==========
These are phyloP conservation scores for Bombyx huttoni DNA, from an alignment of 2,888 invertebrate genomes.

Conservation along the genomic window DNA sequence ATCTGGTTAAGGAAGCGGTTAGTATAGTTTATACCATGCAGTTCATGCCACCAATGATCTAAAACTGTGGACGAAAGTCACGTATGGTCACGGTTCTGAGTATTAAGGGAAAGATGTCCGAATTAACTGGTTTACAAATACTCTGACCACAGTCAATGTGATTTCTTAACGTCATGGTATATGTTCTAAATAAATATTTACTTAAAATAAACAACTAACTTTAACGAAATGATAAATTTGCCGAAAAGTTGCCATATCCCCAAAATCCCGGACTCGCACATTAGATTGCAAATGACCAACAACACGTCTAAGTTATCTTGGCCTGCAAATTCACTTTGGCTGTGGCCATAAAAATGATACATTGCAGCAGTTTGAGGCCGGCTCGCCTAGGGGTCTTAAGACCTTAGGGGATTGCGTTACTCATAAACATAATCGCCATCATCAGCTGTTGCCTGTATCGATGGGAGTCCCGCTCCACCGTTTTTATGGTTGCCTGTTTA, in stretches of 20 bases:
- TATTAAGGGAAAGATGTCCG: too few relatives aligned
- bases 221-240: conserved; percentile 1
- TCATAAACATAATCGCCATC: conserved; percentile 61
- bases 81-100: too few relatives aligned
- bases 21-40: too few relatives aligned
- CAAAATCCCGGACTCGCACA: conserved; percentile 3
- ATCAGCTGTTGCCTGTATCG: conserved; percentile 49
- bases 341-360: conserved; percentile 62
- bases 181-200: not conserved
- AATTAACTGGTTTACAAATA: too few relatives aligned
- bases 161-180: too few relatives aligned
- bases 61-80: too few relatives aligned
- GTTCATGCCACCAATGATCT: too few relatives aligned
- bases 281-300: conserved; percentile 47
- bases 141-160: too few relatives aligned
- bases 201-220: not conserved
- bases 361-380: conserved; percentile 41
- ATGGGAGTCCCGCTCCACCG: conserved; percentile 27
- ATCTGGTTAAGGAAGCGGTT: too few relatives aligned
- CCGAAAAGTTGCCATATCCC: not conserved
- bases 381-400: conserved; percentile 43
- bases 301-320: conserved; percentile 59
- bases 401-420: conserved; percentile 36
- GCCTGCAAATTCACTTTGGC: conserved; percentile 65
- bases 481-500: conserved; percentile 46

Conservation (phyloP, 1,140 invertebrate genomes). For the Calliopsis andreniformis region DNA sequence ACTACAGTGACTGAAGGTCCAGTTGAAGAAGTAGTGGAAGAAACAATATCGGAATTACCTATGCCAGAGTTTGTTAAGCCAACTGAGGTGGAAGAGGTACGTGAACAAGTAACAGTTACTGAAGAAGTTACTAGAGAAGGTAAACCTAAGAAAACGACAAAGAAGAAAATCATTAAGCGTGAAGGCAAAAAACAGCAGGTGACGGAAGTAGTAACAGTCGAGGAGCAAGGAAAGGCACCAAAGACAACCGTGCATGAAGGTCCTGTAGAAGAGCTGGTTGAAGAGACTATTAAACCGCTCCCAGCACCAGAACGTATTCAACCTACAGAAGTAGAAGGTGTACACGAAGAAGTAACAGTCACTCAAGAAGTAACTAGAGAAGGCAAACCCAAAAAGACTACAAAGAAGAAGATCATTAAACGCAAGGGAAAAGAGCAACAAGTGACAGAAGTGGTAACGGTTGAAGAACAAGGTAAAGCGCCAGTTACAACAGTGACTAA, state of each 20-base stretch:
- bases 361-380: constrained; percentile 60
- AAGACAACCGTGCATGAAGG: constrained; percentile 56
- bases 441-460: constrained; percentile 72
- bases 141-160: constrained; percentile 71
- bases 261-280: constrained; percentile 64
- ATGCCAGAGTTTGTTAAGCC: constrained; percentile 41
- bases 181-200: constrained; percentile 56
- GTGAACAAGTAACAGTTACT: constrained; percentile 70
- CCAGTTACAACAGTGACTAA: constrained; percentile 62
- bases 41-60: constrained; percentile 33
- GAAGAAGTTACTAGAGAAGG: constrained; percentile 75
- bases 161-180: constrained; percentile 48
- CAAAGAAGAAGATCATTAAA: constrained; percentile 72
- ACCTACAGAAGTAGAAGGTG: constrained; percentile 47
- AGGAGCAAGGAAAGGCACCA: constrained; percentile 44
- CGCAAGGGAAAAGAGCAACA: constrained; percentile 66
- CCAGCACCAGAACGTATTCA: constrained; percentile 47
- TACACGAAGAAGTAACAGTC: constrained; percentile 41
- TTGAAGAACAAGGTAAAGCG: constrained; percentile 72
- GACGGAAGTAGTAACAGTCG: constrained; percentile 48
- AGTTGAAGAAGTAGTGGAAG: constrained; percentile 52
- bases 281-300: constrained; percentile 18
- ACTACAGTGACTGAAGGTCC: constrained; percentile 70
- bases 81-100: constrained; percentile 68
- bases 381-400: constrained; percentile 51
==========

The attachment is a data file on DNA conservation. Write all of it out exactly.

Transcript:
These are phyloP conservation scores for Bombyx huttoni DNA, from an alignment of 2,888 invertebrate genomes.

Conservation along the genomic window DNA sequence ATCTGGTTAAGGAAGCGGTTAGTATAGTTTATACCATGCAGTTCATGCCACCAATGATCTAAAACTGTGGACGAAAGTCACGTATGGTCACGGTTCTGAGTATTAAGGGAAAGATGTCCGAATTAACTGGTTTACAAATACTCTGACCACAGTCAATGTGATTTCTTAACGTCATGGTATATGTTCTAAATAAATATTTACTTAAAATAAACAACTAACTTTAACGAAATGATAAATTTGCCGAAAAGTTGCCATATCCCCAAAATCCCGGACTCGCACATTAGATTGCAAATGACCAACAACACGTCTAAGTTATCTTGGCCTGCAAATTCACTTTGGCTGTGGCCATAAAAATGATACATTGCAGCAGTTTGAGGCCGGCTCGCCTAGGGGTCTTAAGACCTTAGGGGATTGCGTTACTCATAAACATAATCGCCATCATCAGCTGTTGCCTGTATCGATGGGAGTCCCGCTCCACCGTTTTTATGGTTGCCTGTTTA, in stretches of 20 bases:
- TATTAAGGGAAAGATGTCCG: too few relatives aligned
- bases 221-240: conserved; percentile 1
- TCATAAACATAATCGCCATC: conserved; percentile 61
- bases 81-100: too few relatives aligned
- bases 21-40: too few relatives aligned
- CAAAATCCCGGACTCGCACA: conserved; percentile 3
- ATCAGCTGTTGCCTGTATCG: conserved; percentile 49
- bases 341-360: conserved; percentile 62
- bases 181-200: not conserved
- AATTAACTGGTTTACAAATA: too few relatives aligned
- bases 161-180: too few relatives aligned
- bases 61-80: too few relatives aligned
- GTTCATGCCACCAATGATCT: too few relatives aligned
- bases 281-300: conserved; percentile 47
- bases 141-160: too few relatives aligned
- bases 201-220: not conserved
- bases 361-380: conserved; percentile 41
- ATGGGAGTCCCGCTCCACCG: conserved; percentile 27
- ATCTGGTTAAGGAAGCGGTT: too few relatives aligned
- CCGAAAAGTTGCCATATCCC: not conserved
- bases 381-400: conserved; percentile 43
- bases 301-320: conserved; percentile 59
- bases 401-420: conserved; percentile 36
- GCCTGCAAATTCACTTTGGC: conserved; percentile 65
- bases 481-500: conserved; percentile 46

Conservation (phyloP, 1,140 invertebrate genomes). For the Calliopsis andreniformis region DNA sequence ACTACAGTGACTGAAGGTCCAGTTGAAGAAGTAGTGGAAGAAACAATATCGGAATTACCTATGCCAGAGTTTGTTAAGCCAACTGAGGTGGAAGAGGTACGTGAACAAGTAACAGTTACTGAAGAAGTTACTAGAGAAGGTAAACCTAAGAAAACGACAAAGAAGAAAATCATTAAGCGTGAAGGCAAAAAACAGCAGGTGACGGAAGTAGTAACAGTCGAGGAGCAAGGAAAGGCACCAAAGACAACCGTGCATGAAGGTCCTGTAGAAGAGCTGGTTGAAGAGACTATTAAACCGCTCCCAGCACCAGAACGTATTCAACCTACAGAAGTAGAAGGTGTACACGAAGAAGTAACAGTCACTCAAGAAGTAACTAGAGAAGGCAAACCCAAAAAGACTACAAAGAAGAAGATCATTAAACGCAAGGGAAAAGAGCAACAAGTGACAGAAGTGGTAACGGTTGAAGAACAAGGTAAAGCGCCAGTTACAACAGTGACTAA, state of each 20-base stretch:
- bases 361-380: constrained; percentile 60
- AAGACAACCGTGCATGAAGG: constrained; percentile 56
- bases 441-460: constrained; percentile 72
- bases 141-160: constrained; percentile 71
- bases 261-280: constrained; percentile 64
- ATGCCAGAGTTTGTTAAGCC: constrained; percentile 41
- bases 181-200: constrained; percentile 56
- GTGAACAAGTAACAGTTACT: constrained; percentile 70
- CCAGTTACAACAGTGACTAA: constrained; percentile 62
- bases 41-60: constrained; percentile 33
- GAAGAAGTTACTAGAGAAGG: constrained; percentile 75
- bases 161-180: constrained; percentile 48
- CAAAGAAGAAGATCATTAAA: constrained; percentile 72
- ACCTACAGAAGTAGAAGGTG: constrained; percentile 47
- AGGAGCAAGGAAAGGCACCA: constrained; percentile 44
- CGCAAGGGAAAAGAGCAACA: constrained; percentile 66
- CCAGCACCAGAACGTATTCA: constrained; percentile 47
- TACACGAAGAAGTAACAGTC: constrained; percentile 41
- TTGAAGAACAAGGTAAAGCG: constrained; percentile 72
- GACGGAAGTAGTAACAGTCG: constrained; percentile 48
- AGTTGAAGAAGTAGTGGAAG: constrained; percentile 52
- bases 281-300: constrained; percentile 18
- ACTACAGTGACTGAAGGTCC: constrained; percentile 70
- bases 81-100: constrained; percentile 68
- bases 381-400: constrained; percentile 51